GREEN BAY – Given their backgrounds, it was hard to know just how quickly Damarious Randall and Quinten Rollins could make an impact on Green Bay’s defense.
Turns out, it didn’t take long at all.
The Packers’ first two draft picks in 2015 combined for six interceptions, including playoffs, with two returned for scores in their rookie year. They finished first and third on the team in passes defensed with a combined 27. Not bad for a converted safety (Randall) and a former basketball player who had played just one year of college football (Rollins).
“You have to be careful you don’t overload young guys,” Defensive Coordinator Dom Capers said. “There’s a lot to learn, especially when they play different positions. Both of those young DBs really made strides and adjusted to the things we were asking them to do. I like their futures.”
The defensive coaches’ developmental approach paid off. Randall essentially became a starter on the outside while Rollins regularly played in the dime defense.
They were brought along at the right pace, gaining more responsibility and varying duties, in the slot and on the boundary, as the season wore on. Most important, their play helped the defense withstand the lengthy late-season absence of top cornerback Sam Shields (concussion) without any glaring issues.
“It was exactly what I expected,” Rollins said, reflecting on his first season. “We’ve got a great group of guys here, vets here that get you up to speed really quick, so there wasn’t any falloff between practice and games.”
Between the two, Rollins made the first big splash, getting both of his picks (including a pick-six) in Week 5 vs. St. Louis.
The following week, Randall swatted away a fourth-and-goal pass in the final seconds to beat San Diego, and he recorded his first two pro interceptions the next two games against Denver’s Peyton Manning and Carolina’s Cam Newton, the likely league MVP.
He added a third interception in Week 15 at Oakland, running it back for a score, and his fourth pick came in the end zone early in the fourth quarter of the NFC divisional playoff to thwart an Arizona scoring drive and keep Green Bay in the lead.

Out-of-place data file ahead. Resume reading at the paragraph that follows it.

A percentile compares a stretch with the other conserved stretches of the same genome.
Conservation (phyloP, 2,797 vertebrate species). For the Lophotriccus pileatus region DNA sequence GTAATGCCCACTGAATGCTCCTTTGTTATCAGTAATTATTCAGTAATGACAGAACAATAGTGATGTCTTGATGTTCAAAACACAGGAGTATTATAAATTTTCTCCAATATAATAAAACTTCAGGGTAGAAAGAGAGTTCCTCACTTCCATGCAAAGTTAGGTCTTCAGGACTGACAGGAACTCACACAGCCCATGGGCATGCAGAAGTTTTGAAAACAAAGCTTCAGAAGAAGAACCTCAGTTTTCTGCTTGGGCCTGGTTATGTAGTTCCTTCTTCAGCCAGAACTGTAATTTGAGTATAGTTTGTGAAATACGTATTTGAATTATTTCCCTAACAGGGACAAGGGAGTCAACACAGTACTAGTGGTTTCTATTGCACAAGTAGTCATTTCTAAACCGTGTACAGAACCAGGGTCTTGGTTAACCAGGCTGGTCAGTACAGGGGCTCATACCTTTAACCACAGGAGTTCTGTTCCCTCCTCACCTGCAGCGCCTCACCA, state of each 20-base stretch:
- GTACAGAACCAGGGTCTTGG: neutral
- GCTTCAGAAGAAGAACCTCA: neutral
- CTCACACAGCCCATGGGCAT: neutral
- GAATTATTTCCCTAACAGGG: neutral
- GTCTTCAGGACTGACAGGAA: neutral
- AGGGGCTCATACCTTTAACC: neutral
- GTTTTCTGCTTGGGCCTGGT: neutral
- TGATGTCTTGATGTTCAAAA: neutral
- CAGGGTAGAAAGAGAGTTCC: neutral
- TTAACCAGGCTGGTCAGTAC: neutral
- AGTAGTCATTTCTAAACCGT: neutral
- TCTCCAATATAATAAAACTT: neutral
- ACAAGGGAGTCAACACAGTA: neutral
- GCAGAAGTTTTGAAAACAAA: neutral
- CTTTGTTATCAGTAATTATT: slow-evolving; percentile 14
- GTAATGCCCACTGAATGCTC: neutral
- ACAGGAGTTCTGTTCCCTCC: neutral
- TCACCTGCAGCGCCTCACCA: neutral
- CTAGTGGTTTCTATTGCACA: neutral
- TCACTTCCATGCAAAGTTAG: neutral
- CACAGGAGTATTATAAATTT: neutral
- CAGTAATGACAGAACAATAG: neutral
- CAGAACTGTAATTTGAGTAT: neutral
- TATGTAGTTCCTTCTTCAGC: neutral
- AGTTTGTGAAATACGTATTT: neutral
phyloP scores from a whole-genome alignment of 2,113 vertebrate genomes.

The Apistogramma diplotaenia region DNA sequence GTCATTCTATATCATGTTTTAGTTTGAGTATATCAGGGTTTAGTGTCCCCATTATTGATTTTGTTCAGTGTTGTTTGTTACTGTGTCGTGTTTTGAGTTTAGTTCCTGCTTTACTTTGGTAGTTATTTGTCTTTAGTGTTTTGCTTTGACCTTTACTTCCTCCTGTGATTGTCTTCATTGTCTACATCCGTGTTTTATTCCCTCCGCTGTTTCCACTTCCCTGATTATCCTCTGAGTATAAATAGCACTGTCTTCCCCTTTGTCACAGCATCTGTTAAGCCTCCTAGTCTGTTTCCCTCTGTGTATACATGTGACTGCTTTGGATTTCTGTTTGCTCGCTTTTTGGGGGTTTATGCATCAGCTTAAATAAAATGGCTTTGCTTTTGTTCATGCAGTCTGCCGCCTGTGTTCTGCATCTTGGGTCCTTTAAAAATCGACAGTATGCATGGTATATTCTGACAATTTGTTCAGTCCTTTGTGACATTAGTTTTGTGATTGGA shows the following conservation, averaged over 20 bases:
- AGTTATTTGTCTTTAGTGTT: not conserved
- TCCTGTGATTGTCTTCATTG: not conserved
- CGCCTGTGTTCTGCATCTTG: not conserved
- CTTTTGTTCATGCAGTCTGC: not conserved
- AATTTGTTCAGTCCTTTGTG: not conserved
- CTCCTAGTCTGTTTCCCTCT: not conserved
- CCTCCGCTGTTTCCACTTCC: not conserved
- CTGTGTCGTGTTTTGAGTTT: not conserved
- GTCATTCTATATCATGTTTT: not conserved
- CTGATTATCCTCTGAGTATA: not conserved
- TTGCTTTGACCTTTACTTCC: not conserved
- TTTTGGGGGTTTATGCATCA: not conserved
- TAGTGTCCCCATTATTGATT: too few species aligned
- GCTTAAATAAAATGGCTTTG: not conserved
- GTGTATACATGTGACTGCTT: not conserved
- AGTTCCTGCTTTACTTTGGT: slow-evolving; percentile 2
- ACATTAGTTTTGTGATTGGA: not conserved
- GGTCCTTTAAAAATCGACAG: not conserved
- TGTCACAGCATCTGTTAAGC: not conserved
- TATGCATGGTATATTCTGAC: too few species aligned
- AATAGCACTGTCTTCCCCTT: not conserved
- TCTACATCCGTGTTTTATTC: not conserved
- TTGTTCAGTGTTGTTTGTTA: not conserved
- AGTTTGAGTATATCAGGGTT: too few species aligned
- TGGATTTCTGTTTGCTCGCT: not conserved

There were rookie mistakes as well, of course – the occasional poor angle on a tackle attempt, or a small technique error that gets magnified against top-flight receivers and passers. Randall’s failure to follow Larry Fitzgerald across the field on the first play of overtime in the playoff loss is a lesson he won’t soon forget.
It’s obvious, though, that if their games had been littered with those types of miscues, they wouldn’t have played as much as they did. They picked things up quickly and played without fear.
“The experience getting the reps, getting in there and making some mistakes, a lot actually helped me and benefited me,” Rollins said.
Added Randall: “I’ve got some things to work on, and I’ve got some things to build off of. I’m looking forward to next year, honestly. Even though the season just ended, I’m excited for us next year and for this secondary we have.”
That group will include Shields, plus another basketball convert in Demetri Goodson and undrafted rookie LaDarius Gunter, who also shows promise. At safety, veterans Morgan Burnett, Ha Ha Clinton-Dix and Chris Banjo, plus hybrid DB Micah Hyde, provide both experience and playmaking ability.
The unknown is cornerback Casey Hayward, a pending free agent, whom Randall credited for being a strong leader. So much young talent in the pipeline combined with financial realities may leave little room for Hayward, but the Packers will deal with that when the time comes.
For now, last year’s top two draft picks are proving the Packers made worthy investments in them, and that’s all anyone can ask for.
“We’re just going to keep on getting better, improving and just having fun out there on the field,” Randall said. “They can’t call us rookies anymore. Me, Sam, ‘Q,’ ‘Gunt,’ and whoever else is with us, we’re going to be out there ballin’.”